The benchmark index followed the route of global markets as most of the Asian markets fell on Monday following another disappointing performance on Wall Street with investors growing concerned about an uptick in infections in Europe and the US, as well as the lack of movement in Washington on a new stimulus.
The choppy performance of the market was also induced by recent trade data releases pertaining to various sectors. Investors reacted to the trade figures released by PBS which showed a decline in export earnings by 4.27% YoY during 2MFY21. However, a decline in imports by 5.86% YoY kept the trade deficit down by 7.45% YoY in 2MFY21.
According to the closing note by Aba Ali Habib, the trading activity was knocked by the rollover week which dragged the index in red zone, wherein phenomenal activities of offloading the stocks purchased earlier at attractive valuation kicks in.
With regards to interest rate decision, Governor State Bank of Pakistan, Dr. Reza Baqir, will give a press conference on monetary policy after the MPC meeting. The SBP is largely expected to maintain the status quo, keeping the interest rate unchanged at 7 percent.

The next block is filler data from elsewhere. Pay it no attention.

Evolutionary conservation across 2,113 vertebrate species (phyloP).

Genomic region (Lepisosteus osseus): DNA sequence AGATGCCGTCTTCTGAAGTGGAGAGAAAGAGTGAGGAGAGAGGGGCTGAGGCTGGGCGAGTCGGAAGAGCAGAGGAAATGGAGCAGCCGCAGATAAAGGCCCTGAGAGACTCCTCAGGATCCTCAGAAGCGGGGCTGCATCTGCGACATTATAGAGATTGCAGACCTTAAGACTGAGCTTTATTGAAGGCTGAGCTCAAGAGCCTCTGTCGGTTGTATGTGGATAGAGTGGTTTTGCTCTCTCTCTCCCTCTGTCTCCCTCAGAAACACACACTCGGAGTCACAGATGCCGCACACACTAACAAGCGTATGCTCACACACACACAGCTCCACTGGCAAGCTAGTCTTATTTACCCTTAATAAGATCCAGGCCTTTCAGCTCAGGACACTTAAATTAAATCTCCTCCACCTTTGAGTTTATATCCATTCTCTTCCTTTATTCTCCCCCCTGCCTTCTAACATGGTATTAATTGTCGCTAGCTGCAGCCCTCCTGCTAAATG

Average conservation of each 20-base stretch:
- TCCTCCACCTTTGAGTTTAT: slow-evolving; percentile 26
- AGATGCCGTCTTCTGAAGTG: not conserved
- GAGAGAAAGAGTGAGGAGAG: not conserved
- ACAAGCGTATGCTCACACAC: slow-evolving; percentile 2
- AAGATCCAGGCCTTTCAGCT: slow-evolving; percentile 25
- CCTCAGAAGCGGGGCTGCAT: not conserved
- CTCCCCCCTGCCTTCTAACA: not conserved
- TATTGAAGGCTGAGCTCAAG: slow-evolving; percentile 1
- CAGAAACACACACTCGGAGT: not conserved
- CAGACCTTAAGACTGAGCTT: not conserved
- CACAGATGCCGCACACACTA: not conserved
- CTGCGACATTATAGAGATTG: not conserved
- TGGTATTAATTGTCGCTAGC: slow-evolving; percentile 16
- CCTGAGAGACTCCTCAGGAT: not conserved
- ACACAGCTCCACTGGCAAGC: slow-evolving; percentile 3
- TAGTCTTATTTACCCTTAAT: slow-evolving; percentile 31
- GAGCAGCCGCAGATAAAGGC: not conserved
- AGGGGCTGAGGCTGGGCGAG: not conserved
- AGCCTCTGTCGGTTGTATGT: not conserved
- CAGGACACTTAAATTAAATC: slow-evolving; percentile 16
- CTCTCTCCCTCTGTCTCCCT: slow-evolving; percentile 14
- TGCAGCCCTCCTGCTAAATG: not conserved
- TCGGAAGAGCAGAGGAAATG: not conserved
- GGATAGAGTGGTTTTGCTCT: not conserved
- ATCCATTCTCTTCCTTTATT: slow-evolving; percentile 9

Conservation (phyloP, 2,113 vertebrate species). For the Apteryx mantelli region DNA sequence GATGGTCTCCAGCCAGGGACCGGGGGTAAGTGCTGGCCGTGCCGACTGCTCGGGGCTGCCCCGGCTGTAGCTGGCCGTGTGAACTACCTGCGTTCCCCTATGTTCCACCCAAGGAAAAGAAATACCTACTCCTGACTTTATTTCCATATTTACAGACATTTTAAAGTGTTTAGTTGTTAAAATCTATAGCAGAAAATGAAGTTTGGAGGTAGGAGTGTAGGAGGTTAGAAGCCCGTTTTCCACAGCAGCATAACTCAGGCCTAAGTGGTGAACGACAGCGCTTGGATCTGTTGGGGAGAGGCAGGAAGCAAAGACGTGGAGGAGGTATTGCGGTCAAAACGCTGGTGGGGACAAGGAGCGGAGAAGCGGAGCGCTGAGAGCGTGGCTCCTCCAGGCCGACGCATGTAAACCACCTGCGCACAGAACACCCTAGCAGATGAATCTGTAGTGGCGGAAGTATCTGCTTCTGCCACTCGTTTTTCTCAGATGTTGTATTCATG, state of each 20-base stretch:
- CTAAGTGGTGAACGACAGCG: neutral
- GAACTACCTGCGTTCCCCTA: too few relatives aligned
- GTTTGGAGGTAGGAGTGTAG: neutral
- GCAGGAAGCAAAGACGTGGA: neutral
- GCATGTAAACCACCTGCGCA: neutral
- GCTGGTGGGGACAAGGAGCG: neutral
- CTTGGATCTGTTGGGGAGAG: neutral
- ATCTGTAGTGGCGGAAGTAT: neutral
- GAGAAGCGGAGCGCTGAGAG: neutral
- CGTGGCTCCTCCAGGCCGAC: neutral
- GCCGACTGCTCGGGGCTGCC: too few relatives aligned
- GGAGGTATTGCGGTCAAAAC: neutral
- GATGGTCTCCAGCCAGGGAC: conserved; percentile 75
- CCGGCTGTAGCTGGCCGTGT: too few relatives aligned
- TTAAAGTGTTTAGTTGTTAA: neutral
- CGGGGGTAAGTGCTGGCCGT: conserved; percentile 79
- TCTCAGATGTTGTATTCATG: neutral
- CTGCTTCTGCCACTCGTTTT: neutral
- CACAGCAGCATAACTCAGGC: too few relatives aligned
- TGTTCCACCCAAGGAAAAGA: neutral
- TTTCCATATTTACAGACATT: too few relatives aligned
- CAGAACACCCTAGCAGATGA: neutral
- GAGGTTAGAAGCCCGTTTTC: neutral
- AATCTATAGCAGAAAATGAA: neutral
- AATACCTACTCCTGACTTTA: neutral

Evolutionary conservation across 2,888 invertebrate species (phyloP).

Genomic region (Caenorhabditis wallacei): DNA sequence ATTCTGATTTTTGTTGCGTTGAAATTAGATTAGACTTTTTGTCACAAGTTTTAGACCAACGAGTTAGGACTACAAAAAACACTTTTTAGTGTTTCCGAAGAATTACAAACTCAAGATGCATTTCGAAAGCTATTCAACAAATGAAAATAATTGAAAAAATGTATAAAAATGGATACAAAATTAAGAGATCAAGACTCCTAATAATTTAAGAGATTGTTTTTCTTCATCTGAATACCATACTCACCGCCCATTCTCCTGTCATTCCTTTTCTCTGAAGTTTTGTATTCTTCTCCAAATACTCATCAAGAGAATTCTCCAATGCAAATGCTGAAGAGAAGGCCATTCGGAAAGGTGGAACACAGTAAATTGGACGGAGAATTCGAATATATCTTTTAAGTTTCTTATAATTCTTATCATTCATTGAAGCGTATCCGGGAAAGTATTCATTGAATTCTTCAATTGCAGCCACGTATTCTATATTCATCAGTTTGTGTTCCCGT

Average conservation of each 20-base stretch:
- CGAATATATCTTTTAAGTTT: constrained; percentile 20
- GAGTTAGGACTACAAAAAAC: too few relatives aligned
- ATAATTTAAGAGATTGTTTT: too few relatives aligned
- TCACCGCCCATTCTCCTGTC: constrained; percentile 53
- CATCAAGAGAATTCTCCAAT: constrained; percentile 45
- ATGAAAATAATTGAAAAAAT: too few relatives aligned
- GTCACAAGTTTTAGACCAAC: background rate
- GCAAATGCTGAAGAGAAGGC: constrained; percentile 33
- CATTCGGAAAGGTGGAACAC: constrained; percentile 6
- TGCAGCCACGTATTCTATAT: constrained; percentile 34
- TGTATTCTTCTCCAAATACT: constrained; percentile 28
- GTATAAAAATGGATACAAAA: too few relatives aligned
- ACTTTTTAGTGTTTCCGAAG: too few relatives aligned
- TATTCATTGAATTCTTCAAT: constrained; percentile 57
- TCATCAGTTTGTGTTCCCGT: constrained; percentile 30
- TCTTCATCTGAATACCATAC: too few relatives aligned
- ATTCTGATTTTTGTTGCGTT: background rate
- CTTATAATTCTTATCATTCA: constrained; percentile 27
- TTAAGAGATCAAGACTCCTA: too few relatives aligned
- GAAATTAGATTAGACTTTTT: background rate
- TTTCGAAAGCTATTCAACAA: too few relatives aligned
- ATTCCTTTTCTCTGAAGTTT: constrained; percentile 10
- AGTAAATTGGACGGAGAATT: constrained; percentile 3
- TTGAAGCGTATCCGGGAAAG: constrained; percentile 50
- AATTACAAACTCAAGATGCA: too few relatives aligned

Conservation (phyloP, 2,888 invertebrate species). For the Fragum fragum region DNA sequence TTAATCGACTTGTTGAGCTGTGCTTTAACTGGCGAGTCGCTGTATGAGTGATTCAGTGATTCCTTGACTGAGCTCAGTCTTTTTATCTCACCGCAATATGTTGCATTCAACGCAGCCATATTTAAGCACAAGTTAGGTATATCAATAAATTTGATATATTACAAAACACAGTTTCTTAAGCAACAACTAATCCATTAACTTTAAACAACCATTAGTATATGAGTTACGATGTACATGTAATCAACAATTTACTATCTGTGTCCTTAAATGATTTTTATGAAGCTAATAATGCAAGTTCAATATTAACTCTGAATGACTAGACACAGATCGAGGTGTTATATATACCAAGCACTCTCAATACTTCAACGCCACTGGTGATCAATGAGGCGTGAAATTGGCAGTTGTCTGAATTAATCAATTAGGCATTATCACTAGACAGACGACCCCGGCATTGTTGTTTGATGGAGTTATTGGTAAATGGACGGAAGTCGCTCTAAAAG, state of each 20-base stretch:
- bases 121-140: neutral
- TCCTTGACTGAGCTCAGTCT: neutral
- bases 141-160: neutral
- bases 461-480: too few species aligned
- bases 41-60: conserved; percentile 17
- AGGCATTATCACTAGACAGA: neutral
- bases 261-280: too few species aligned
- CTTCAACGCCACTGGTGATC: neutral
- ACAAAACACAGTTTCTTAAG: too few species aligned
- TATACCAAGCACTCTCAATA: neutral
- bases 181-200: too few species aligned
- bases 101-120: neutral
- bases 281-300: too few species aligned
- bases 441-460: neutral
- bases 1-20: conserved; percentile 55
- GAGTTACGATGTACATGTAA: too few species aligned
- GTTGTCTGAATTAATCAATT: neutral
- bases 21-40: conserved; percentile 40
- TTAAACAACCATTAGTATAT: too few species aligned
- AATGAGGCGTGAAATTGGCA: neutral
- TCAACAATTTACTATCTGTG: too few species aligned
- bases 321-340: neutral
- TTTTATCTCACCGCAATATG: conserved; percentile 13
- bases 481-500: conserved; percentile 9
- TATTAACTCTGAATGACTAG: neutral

Moreover, investors hoped to learn more about SBP’s decision to allow periods of lower inflation within the target range of 7%- 9% for FY21.
In corporate news, Avanceon Limited and its subsidiary Avanceon FZE signed Supply, Installation, Maintenance and Upgradation Contracts worth over 100 Million PKR with a major supplier of natural gas in Pakistan.
The Index traded in a range of 432.35 points or 1.02 percent of previous close, showing an intraday high of 42,553.23 and a low of 42,120.88.
Of the 97 traded companies in the KSE100 Index 24 closed up 73 closed down, while 0 remained unchanged. Total volume traded for the index was 231.11 million shares.
Sector wise, the index was let down by Commercial Banks with 91 points, Fertilizer with 52 points, Oil & Gas Exploration Companies with 50 points, Oil & Gas Marketing Companies with 22 points and Power Generation & Distribution with 22 points.
The most points taken off the index was by OGDC which stripped the index of 27 points followed by UBL with 21 points, HBL with 21 points, FFC with 21 points and ENGRO with 19 points.
Sectors propping up the index were Food & Personal Care Products with 4 points, Pharmaceuticals with 3 points, Automobile Assembler with 3 points and Vanaspati & Allied Industries with 1 points.
The most points added to the index was by KTML which contributed 8 points followed by NATF with 6 points, MUREB with 6 points, HCAR with 5 points and LUCK with 5 points.
All Share Volume decreased by 82.18 Million to 433.94 Million Shares. Market Cap decreased by Rs.53.16 Billion.